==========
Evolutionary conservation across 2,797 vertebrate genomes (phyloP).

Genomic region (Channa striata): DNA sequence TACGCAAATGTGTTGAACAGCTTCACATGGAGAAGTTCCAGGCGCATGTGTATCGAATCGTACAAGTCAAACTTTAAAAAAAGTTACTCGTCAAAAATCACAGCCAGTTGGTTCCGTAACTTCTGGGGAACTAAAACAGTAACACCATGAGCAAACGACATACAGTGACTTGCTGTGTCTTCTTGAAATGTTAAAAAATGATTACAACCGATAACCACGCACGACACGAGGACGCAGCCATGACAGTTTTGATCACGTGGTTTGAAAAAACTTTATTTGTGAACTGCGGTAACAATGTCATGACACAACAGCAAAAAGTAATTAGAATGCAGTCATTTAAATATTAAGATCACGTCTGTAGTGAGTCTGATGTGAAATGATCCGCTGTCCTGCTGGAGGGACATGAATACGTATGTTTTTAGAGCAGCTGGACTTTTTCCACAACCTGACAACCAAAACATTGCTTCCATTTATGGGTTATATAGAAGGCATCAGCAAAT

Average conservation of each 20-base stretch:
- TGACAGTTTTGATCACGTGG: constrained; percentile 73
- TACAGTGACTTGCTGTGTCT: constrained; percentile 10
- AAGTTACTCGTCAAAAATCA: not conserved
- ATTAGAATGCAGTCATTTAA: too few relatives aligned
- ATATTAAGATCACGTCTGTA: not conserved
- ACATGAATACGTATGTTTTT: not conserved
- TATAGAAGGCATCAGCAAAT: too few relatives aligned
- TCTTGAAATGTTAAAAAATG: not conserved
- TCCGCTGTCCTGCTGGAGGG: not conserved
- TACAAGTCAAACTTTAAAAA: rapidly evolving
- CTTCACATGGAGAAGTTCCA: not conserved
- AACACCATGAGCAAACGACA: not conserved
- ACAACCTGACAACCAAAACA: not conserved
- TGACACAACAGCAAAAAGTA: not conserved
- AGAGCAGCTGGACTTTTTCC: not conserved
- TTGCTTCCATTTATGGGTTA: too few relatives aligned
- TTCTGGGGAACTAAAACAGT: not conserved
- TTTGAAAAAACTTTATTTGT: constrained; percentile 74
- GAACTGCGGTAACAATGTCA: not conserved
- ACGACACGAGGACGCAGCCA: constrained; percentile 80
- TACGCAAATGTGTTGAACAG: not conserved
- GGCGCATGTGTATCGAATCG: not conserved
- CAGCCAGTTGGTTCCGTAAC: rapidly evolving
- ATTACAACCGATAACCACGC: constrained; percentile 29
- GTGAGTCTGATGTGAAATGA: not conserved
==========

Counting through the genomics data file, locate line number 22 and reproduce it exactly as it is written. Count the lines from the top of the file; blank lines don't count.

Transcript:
- GAACTGCGGTAACAATGTCA: not conserved